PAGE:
Managing Electronic Records

The National Archives and Records Service of South Africa (NARSSA), in terms of its statutory mandate, requires governmental bodies to put the necessary infrastructure, policies, strategies, procedures and systems in place to ensure that records in all formats are managed in an integrated manner. The NARSSA endorses the SANS (ISO) 15489 Records Management Standard, SANS (ISO) 23081 Metadata for Records and SANS (ISO) 15801 Trustworthiness and Reliability of Records Stored Electronically. These are benchmarking tools for sound records management.

The primary standard for creating and managing electronic records in office environments which is endorsed by the NARSSA is SANS (ISO) 16175-2:2014 Ed. 1.00: Information and documentation - Principles and functional requirements for records in electronic office environments -- Part 2: Guidelines and functional requirements for digital records management systems.  The standard relates to the structured records systems such as those in which records are managed according to a file plan.

Any product that complies or benchmarks or shows the functionality as required in SANS (ISO) 16175-2:2014 or the European Commission’s Model Requirements for the Management of Electronic Records (MoReq2010) or the Design Criteria Standard for Electronic Records Management Software Applications (US dod 5015.2), would ensure that an electronic records management application has the generic records management functionality required by the NARSSA.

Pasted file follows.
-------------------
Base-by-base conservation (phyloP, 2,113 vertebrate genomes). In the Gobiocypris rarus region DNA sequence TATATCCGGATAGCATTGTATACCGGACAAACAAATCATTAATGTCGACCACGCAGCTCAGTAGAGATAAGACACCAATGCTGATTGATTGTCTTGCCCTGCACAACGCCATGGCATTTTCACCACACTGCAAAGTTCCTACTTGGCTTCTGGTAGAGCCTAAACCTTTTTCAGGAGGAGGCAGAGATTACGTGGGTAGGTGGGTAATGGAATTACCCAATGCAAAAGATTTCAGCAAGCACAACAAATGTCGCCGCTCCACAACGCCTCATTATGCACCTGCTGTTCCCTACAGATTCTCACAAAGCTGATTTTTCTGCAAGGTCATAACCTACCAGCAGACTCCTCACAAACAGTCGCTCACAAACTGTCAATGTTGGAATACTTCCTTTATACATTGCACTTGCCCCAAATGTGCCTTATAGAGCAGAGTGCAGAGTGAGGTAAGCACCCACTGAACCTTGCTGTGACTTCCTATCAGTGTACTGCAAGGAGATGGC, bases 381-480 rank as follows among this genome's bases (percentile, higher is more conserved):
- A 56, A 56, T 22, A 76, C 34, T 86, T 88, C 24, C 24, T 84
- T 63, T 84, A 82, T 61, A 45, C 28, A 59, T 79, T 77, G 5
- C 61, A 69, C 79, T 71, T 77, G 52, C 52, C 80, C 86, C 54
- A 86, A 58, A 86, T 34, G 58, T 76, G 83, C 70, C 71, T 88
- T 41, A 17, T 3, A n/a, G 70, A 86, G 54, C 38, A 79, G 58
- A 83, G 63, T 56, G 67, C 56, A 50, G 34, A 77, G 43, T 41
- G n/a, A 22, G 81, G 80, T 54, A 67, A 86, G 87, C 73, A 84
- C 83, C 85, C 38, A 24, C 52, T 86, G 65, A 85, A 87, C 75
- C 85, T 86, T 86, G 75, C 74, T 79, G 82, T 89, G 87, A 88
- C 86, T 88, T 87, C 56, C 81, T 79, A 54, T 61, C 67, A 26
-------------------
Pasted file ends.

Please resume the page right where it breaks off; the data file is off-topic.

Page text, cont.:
The NARSSA requires governmental bodies to implement and maintain Integrated Document and Records Management Systems that provide as a minimum the following records management functionality:

·         managing a functional subject file plan according to which records are filed;

·         managing e-mail as records;

·         managing web-sites as records;

·         maintaining the relationships between records and files, and between file series and the file plan;

·         identifying records that are due for disposal and managing the disposal process;

·         associating the contextual and structural data within a document;

·         constructing and managing audit trails;

·         managing record version control;

·         managing the integrity and reliability of records once they have been declared as such; and

·         managing records in all formats in an integrated manner.

Not many governmental bodies have the capacity to implement fully automated Integrated Document and Records Management Systems. This does not however mean that they should not manage their electronic records. If these records are created to aid in decision-making and to perform transactions that support the governmental bodies' activities, governmental bodies are responsible for the proper management of those records. If records generated in such an environment are not managed properly it can lead to the possible illegal destruction of records. To enhance their accountability, bodies should ensure that, even without the benefit of an Integrated Document and Records Management System, they exercise effective records management.

Detailed information regarding the management of electronic records is contained in the NARSSA's two publications Managing electronic records in governmental bodies: Policy, principles and requirements and Managing electronic records in governmental bodies: Metadata requirements